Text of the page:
The entrance porch of Sri Lanka's holiest temple is crammed with silent, watching people. The porch looks out on the temple grounds; since the temple was badly damaged in a bomb blast a week ago, this is the closest the public can get to the building which is a symbol of the nation's sovereignty, and which houses the relic - a tooth of the Buddha - which is held to be Sri Lanka's most important possession.
But the people crammed in here are not looking at the temple but at a woman standing at the front of the porch. She is dressed all in white, and she seems to be in a kind of trance. Holding the national flag in her right hand, eyes wide, unblinking, malevolently staring, her head snaps spasmodically from side to side as she spits out a convulsive torrent of words, on and on, without pause. From the tone one would guess that she was calling down curses or foretelling frightful disasters. When the Tamil Tigers blew up the Dalada Maligawa temple in Sri Lanka's ancient capital, Kandy, they forced the government to switch celebrations of the 50th anniversary of independence to Colombo. Kandy's colonial-era buildings had been whitewashed for the event, but Prince Charles will not now be coming to this gorgeous lakeside town.
But for the people here, his absence is not their main preoccupation, neither is it fear of more attacks or lost tourist revenue.It is something deeper, more primitive. The woman in the temple porch is giving vent to it. Those watching struggle to explain. "The temple is a very important place. She is very sad and afraid about what has happened to it," a local journalist wrote. "What was hit was the heart of the Sinhala Buddhist identity and pride ... the belief that the Tooth Relic protects the land, gives rain, and acts as the guardian of the people persists to this day."
The tooth - supposedly taken from the Buddha's funeral pyre - was unharmed, but the arrival of Sri Lanka's war in the sacred heart of the old capital has produced a mood of superstitious foreboding unprecedented in the country's bloody decades of freedom. After the explosion, the de facto defence minister, Anuruddha Ratwatte, tendered his resignation but the President refused to accept it. The minister refused to withdraw it. This farce matters, because Mr Ratwatte is the government's chief hawk, behind the policy of achieving military victory over the Tigers. The drive to open a land route through the rebel lands of the north to Jaffna was supposed to be achieved by now. Mr Ratwatte's boast was that the first bus would run from Colombo all the way north on Independence Day. It may set off, but is unlikely to have many passengers: during fighting around the village of Kilinochchi yesterday on the bus's putative route and only five miles from the Jaffna Peninsula, the government claimed to have killed 300 enemy fighters.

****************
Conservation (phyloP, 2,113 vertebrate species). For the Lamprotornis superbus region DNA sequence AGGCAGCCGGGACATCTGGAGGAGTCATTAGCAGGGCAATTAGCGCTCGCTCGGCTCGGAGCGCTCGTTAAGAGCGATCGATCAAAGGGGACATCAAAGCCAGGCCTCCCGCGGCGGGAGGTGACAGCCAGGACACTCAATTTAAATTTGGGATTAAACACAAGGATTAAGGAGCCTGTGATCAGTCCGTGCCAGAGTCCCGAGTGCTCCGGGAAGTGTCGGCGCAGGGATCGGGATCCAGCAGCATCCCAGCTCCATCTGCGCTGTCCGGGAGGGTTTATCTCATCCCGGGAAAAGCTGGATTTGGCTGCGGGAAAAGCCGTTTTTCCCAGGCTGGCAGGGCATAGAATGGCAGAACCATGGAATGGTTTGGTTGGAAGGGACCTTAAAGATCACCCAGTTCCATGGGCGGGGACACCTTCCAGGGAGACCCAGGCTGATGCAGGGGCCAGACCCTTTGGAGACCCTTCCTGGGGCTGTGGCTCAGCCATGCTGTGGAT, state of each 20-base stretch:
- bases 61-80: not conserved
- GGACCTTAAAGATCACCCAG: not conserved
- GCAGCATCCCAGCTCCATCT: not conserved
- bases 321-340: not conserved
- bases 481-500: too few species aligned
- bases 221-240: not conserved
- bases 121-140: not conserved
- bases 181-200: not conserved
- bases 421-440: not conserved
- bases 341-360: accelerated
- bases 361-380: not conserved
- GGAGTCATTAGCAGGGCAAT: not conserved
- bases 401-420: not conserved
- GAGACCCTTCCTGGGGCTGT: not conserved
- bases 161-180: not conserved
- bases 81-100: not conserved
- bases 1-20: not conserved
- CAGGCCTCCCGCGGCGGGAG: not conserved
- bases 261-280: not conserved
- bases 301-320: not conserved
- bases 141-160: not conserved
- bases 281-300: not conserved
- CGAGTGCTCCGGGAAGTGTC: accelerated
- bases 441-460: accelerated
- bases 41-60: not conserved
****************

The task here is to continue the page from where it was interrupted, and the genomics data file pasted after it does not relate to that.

Prince Charles will arrive in a country more bloodily divided than at any time in history. Explaining why he had invited the Prince, the Home Affairs minister, Ratnasiri Wickremanayake, said: "We want him to see how much we have achieved." Sri Lanka has in parts a superficial gloss of prosperity, but with its ubiquitous sandbagged gun emplacements, oil drums full of cement, and soldiers with Kalashnikovs, Colombo has become a vast armed camp. Occasional electric signs flashing reminders of the anniversary are obscured by high steel barricades. Anecdotal evidence suggests the government's tough military line on the Tigers is still popular. Local elections held in Jaffna last week drew derisory turn-outs of 25 per cent due to the Tigers' threat to disrupt voting, but they were completed without major incident.Reuse content